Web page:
Building on last month’s column, Five Linking Myths That Need To Go Away In 2013, one of the best and worst things about the Web is the never-ending supply of absolutely horrifying bad information that must be clarified. This helps keep people like me in business. I feel like a link doctor. A Link shrink. So thank you to all the folks who love to make completely unsubstantiated claims about links and linking strategies.
Here’s a few more things about links I have been told recently by content owners (who were told these things by their SEO or linking strategist).
1. Anchor Text Will Cease To Be A Ranking Signal Altogether In 2013
To make such a statement is reckless. Of course it’s possible to engineer anchor text, and sure, you can still buy links with whatever anchor text you want. And, Google can spot the majority of these a mile away. But this does not render any and all anchor text links useless.
It is not the anchor text itself that matters. It’s the credibility and intent of the person who placed the content containing the anchor text on their site. Are you really going to tell me that if the Library Of Congress site links to Consumer Reports magazine’s site using the words “Consumer Product Reviews” that this would be a useless signal? No way.
It’s all about source signal credibility –anchor text that originates on sites with no credibility versus anchor text that originates from sites that the engines know to be historically credible in the first place.
2. Broken Link Building Is Not Efficient
For those of you new to broken link building, read Garrett French’s Link Building Outreach: 5 Steps To Maximize The Value Of Every Opportunity, and pay special attention to this paragraph.
Suggesting new, alternative page for now-dead links
Using a broken-link finding tool you may be lucky enough to discover a formerly valuable page of content that was widely linked, but has since gone dead, out of date or now contains only affiliate links. If this formerly useful page contained relevant content that your target market would find useful, it makes sense to research, rewrite and reach out to folks who linked to similar content.
Broken link building can be done brilliantly or comically bad. My website is ancient and hand edited, and filled with broken links. Even Xenu is sick of it.
As such, I receive several broken link alerts each month from well meaning folks eager to have me edit my broken links so they point to their site instead of the site that no longer exists. What a nice gesture. They want to help me keep my content useful. Except, they make a crucial kiss of death mistake right up front. They start their email as follows:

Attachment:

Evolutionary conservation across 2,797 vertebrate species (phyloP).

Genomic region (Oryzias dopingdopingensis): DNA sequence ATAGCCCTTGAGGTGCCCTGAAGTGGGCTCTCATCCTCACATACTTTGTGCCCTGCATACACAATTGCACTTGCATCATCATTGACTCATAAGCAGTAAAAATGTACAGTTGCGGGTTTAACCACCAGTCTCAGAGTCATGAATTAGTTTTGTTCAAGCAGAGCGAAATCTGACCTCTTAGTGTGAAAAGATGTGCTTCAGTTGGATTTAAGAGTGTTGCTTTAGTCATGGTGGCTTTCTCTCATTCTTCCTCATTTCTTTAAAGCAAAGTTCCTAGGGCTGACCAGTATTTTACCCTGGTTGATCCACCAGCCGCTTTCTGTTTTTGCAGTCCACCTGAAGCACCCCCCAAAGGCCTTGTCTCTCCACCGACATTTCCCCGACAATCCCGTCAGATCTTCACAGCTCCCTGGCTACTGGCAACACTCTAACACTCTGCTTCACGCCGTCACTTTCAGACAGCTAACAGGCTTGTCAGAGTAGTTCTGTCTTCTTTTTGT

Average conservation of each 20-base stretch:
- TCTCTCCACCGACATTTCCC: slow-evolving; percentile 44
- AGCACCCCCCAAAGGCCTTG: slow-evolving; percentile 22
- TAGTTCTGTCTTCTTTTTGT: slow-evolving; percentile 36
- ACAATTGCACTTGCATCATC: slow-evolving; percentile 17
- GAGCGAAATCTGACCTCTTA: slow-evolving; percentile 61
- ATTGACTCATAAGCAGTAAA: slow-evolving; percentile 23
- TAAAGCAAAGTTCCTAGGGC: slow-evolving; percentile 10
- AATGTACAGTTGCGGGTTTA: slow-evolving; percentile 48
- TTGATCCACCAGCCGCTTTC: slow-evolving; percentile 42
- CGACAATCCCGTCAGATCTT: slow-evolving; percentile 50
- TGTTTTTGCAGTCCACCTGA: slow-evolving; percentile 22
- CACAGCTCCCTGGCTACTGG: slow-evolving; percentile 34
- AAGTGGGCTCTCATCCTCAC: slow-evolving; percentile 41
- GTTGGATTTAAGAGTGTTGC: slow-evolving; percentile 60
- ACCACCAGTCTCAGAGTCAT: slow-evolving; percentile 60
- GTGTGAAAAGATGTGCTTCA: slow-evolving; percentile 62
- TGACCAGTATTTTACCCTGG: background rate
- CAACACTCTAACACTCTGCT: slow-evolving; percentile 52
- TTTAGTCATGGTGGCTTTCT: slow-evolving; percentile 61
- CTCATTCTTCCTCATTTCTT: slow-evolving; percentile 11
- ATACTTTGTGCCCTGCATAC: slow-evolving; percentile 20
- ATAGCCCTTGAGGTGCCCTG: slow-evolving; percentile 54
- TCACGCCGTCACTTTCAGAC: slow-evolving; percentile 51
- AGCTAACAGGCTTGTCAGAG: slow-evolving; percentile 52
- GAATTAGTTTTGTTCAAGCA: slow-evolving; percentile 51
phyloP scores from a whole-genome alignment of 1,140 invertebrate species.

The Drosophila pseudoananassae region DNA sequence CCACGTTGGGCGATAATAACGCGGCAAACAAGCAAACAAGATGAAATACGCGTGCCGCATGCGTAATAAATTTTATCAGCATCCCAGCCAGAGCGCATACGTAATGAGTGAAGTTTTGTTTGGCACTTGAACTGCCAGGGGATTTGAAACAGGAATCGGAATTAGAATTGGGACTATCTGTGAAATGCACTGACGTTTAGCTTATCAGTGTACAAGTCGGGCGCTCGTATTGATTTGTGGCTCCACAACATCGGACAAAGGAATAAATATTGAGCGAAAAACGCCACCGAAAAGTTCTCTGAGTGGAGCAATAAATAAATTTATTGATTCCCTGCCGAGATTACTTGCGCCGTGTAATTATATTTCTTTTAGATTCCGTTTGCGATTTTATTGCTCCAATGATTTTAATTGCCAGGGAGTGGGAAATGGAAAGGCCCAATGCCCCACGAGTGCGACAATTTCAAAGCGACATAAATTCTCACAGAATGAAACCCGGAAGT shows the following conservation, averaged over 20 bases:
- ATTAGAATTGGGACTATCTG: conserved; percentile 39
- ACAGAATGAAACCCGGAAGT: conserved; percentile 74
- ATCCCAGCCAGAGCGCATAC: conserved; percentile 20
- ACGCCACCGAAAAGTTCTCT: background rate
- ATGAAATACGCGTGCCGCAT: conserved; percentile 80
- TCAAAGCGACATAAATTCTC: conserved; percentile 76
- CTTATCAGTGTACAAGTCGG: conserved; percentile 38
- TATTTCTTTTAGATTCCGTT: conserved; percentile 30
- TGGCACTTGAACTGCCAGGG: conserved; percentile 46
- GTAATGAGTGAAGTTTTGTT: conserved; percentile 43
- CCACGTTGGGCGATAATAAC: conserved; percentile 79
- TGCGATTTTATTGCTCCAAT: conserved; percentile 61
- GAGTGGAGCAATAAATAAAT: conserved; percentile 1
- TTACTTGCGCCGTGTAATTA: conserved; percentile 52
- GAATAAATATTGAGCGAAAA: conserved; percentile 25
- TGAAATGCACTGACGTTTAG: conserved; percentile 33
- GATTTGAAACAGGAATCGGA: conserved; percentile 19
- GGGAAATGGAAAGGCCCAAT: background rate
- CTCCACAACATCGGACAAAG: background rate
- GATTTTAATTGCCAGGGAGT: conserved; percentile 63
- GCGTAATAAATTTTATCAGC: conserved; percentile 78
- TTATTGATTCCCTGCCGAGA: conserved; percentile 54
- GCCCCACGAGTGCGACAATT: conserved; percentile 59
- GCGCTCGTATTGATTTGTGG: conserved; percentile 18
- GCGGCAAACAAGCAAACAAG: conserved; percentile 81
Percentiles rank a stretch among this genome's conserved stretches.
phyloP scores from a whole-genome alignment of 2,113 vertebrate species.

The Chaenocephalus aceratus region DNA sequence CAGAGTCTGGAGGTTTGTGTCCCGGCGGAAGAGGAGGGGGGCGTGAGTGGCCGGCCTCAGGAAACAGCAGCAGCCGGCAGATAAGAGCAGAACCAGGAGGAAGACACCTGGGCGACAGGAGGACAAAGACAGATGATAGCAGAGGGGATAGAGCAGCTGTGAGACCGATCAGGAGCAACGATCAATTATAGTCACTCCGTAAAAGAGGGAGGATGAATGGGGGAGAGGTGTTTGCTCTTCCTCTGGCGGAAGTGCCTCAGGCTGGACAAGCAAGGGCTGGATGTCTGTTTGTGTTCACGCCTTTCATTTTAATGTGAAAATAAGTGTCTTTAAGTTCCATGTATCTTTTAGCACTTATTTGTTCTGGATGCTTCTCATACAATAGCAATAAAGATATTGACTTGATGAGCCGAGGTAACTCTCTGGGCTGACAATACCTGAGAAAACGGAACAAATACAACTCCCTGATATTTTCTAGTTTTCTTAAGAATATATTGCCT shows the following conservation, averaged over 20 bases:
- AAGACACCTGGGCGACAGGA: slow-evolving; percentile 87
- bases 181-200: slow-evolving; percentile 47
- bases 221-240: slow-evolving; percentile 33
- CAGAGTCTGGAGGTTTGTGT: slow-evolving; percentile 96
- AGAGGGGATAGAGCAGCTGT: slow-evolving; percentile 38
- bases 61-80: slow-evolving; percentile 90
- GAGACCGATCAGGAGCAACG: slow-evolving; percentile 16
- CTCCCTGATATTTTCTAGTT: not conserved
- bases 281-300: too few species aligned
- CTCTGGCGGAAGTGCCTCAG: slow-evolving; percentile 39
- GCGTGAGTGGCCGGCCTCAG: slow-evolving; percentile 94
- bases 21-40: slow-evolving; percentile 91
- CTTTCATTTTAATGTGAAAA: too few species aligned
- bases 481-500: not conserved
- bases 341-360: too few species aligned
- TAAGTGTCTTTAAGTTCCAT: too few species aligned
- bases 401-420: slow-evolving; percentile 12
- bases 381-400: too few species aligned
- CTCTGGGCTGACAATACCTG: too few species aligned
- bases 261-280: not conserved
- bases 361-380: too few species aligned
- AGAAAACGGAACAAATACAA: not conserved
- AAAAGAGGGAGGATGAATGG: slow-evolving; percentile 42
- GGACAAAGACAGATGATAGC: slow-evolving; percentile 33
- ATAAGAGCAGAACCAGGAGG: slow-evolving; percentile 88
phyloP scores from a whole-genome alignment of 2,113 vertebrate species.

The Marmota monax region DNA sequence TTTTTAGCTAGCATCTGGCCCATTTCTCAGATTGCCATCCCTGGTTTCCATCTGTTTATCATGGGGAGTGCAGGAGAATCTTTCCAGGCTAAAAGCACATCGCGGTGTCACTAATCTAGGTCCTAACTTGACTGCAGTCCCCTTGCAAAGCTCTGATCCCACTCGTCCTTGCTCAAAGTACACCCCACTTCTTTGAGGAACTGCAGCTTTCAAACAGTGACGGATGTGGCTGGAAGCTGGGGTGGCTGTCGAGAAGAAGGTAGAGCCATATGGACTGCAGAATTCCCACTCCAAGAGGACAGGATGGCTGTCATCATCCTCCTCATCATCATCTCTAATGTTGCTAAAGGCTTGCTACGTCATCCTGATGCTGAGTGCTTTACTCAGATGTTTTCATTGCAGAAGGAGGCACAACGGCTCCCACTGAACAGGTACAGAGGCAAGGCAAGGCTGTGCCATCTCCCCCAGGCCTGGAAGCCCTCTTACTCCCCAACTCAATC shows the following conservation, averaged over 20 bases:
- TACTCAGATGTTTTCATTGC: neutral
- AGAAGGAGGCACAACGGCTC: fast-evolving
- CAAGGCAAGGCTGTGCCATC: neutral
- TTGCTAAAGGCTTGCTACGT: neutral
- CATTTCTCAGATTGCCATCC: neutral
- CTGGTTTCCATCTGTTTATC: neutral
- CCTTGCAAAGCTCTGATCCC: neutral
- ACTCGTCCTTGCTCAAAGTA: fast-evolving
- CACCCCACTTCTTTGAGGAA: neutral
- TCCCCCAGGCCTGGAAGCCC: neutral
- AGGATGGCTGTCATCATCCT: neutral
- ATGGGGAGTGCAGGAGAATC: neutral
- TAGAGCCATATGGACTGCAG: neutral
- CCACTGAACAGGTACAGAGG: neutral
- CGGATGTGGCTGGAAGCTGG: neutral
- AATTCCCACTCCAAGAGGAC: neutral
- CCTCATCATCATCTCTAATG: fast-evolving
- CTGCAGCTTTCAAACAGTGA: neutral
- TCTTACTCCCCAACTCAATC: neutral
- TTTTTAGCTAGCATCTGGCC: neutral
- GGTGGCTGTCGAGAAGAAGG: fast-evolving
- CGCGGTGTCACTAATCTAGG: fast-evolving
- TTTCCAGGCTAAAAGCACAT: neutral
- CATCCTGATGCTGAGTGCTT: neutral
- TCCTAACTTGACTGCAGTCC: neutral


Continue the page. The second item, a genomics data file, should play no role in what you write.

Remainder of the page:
Delete. I’m not a webmaster, and my site is EricWard.com. My logo has my name in it. There’s a picture of me in the logo. For you to send me an email and start it out with “Dear Webmaster” means you have not visited my site. So, your credibility is now zero. Some even ask for anchor text.
On the other hand, I found a broken link on a University site created by a professor in the college of business. The broken link was to a site that was devoted to online publicity. I emailed him and introduced myself, and asked if I could send him a URL that contained my library of 200+ content publicity and link building posts.
He removed the dead link, and linked to my site. Again, it’s about execution.
3. Links Will No Longer Be The Most Important Ranking Signal In 2013. It’s All About Social.
Absolutely moronic, and I have no insider information. I have gut instinct and 18+ years of searching.
Let me ask you a simple question. If you ran a search engine, wouldn’t you want to choose your results from a variety of signals instead of just one user generated signal? And wouldn’t you want to choose which signals were based on the searcher’s intent?
There are a great many searches I do only after I have logged out of Google. What social signals is Google going to use then?
If I log out of Google and do the search you see above, I’d really prefer that I remain anonymous during that process. I wouldn’t want people to get the wrong idea about Link Moses.
I’m kidding with this example, but the larger point remains. There are millions of searches that people conduct every day in private, or in a way that will not allow for certain signals to influence the results. So, while I do think links are becoming one of multiple “signals of salience”, as they were elegantly described by Amit Signhal in this fantastic article, they cannot go away. Links contain far too much goodness to ignore.
So, keep the linking myths coming. Send me a declarative statement about links and SEO that you heard or read, and let’s see if I can refute it.
Opinions expressed in the article are those of the guest author and not necessarily Search Engine Land.